VETERANS DAY: America’s Wartime Vets, by the Numbers


The idea of honoring US soldiers in November reaches back to the First World War, though we didn’t call it Veterans Day back then.

American troops made significant headway in 1918, rebuffing a German offensive along the western front and moving Allied forces deeper into enemy territory. By November, Germany had had enough. It agreed to a cease-fire, signing the official armistice at 5 a.m. on November 11. The treaty took effect six hours later. On the “eleventh hour of the eleventh day of the eleventh month,” as the saying goes, the world knew peace once again.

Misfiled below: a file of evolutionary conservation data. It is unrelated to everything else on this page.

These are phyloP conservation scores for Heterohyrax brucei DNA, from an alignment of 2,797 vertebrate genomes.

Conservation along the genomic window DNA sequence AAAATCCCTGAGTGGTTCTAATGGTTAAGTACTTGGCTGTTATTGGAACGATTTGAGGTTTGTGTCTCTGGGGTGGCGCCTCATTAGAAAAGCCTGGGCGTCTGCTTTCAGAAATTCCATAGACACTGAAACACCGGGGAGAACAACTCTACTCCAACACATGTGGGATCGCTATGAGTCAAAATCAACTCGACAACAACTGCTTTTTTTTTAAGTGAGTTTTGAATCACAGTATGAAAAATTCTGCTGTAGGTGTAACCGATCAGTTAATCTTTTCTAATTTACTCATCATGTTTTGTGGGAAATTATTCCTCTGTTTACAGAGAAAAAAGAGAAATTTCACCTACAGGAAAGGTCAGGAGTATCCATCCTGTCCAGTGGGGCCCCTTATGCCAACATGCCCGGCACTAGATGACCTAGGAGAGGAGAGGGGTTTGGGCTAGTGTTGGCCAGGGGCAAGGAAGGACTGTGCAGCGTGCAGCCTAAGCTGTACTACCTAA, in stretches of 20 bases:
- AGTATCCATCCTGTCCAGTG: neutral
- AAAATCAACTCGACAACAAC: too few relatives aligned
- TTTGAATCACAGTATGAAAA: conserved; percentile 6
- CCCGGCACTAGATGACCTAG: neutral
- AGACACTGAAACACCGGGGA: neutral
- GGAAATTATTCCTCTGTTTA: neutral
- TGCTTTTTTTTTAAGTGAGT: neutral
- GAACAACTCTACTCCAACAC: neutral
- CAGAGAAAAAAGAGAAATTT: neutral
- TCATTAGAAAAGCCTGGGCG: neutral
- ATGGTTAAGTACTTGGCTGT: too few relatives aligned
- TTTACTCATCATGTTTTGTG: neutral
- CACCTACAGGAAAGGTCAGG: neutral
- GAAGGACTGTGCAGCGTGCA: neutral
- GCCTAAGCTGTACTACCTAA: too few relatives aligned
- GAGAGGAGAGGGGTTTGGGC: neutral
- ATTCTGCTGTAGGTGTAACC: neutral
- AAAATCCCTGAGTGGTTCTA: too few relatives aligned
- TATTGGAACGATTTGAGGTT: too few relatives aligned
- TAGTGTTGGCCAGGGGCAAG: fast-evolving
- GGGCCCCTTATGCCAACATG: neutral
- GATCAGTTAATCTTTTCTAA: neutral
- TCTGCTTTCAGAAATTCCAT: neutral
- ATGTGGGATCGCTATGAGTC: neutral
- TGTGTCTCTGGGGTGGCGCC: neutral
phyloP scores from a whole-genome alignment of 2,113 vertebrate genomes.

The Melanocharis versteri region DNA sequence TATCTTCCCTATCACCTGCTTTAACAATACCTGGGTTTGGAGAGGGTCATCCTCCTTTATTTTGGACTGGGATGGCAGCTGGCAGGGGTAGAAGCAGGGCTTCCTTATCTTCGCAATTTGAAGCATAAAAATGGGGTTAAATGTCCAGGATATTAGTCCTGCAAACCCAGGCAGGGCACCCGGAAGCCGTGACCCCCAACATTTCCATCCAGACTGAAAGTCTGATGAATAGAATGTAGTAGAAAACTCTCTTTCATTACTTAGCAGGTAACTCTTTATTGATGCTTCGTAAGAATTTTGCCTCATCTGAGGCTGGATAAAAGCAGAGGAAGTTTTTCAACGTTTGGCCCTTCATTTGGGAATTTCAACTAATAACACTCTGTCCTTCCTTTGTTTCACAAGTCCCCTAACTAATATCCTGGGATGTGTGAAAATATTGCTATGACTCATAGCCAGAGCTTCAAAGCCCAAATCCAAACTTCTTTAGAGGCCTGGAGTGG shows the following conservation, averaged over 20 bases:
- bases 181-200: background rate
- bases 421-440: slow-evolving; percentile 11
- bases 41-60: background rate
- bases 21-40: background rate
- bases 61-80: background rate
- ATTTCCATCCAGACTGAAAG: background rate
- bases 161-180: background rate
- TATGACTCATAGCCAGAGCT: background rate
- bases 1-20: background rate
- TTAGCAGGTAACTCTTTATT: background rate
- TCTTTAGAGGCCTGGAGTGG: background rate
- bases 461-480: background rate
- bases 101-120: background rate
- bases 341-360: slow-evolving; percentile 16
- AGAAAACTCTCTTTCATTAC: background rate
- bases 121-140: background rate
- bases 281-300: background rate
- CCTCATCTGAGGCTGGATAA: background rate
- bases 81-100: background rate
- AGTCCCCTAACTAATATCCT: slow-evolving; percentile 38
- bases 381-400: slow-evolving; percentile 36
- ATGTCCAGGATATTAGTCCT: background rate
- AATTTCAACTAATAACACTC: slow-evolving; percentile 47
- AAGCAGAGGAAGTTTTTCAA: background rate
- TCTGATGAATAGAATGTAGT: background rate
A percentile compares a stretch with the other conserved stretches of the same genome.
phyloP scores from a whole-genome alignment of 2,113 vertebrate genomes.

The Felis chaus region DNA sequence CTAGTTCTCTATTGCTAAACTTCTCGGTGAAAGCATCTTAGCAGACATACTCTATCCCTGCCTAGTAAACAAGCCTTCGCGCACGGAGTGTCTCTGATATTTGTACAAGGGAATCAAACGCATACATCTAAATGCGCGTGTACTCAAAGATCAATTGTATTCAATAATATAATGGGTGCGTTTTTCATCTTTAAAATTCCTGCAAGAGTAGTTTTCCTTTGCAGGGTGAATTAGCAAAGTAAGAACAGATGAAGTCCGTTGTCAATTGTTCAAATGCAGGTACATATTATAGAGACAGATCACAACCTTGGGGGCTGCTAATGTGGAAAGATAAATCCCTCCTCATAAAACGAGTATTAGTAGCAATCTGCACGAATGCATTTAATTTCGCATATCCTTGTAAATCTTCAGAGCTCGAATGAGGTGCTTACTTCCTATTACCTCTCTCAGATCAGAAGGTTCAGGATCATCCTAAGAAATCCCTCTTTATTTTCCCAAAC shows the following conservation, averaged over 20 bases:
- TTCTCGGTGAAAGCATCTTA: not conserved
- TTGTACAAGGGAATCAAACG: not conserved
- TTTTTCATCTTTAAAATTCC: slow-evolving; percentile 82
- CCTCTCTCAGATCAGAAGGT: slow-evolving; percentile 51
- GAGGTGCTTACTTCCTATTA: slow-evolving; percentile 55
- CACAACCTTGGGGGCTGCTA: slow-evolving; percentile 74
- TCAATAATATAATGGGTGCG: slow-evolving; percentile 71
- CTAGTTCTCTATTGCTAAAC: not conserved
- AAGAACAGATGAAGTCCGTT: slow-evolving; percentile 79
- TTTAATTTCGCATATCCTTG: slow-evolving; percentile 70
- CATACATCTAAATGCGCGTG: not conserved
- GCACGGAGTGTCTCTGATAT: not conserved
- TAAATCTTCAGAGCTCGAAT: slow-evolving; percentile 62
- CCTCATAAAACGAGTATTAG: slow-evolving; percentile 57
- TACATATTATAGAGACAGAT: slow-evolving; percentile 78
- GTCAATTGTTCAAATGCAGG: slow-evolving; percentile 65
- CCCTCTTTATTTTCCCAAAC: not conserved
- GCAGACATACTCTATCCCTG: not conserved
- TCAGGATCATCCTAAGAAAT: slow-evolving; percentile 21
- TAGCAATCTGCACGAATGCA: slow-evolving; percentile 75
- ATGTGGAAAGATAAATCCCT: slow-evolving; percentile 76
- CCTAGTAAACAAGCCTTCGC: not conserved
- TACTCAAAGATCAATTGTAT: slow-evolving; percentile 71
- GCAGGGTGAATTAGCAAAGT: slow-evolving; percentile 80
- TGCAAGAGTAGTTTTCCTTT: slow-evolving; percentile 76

The “War to End All Wars” had ended. For the next 36 years, America remembered November 11 as Armistice Day.

However, as we all know, war broke out again in 1939. A new generation of Americans risked their lives in World War II and the Korean War. By 1954, the name Armistice Day didn’t sound right anymore. The scope felt too narrow. So Congress swapped out “Armistice” in favor of a word that could honor all of America’s veterans, and Veterans Day was born.

But remember Armistice Day this year. Why? For the first time, this holiday has landed on the eleventh day of the eleventh month – of the eleventh year. That’s right, 11-11-11.

(reprinted from original posting: http://www.csmonitor.com/Innovation/Horizons/2011/1111/Veterans-Day-Why-America-chose-November-11)

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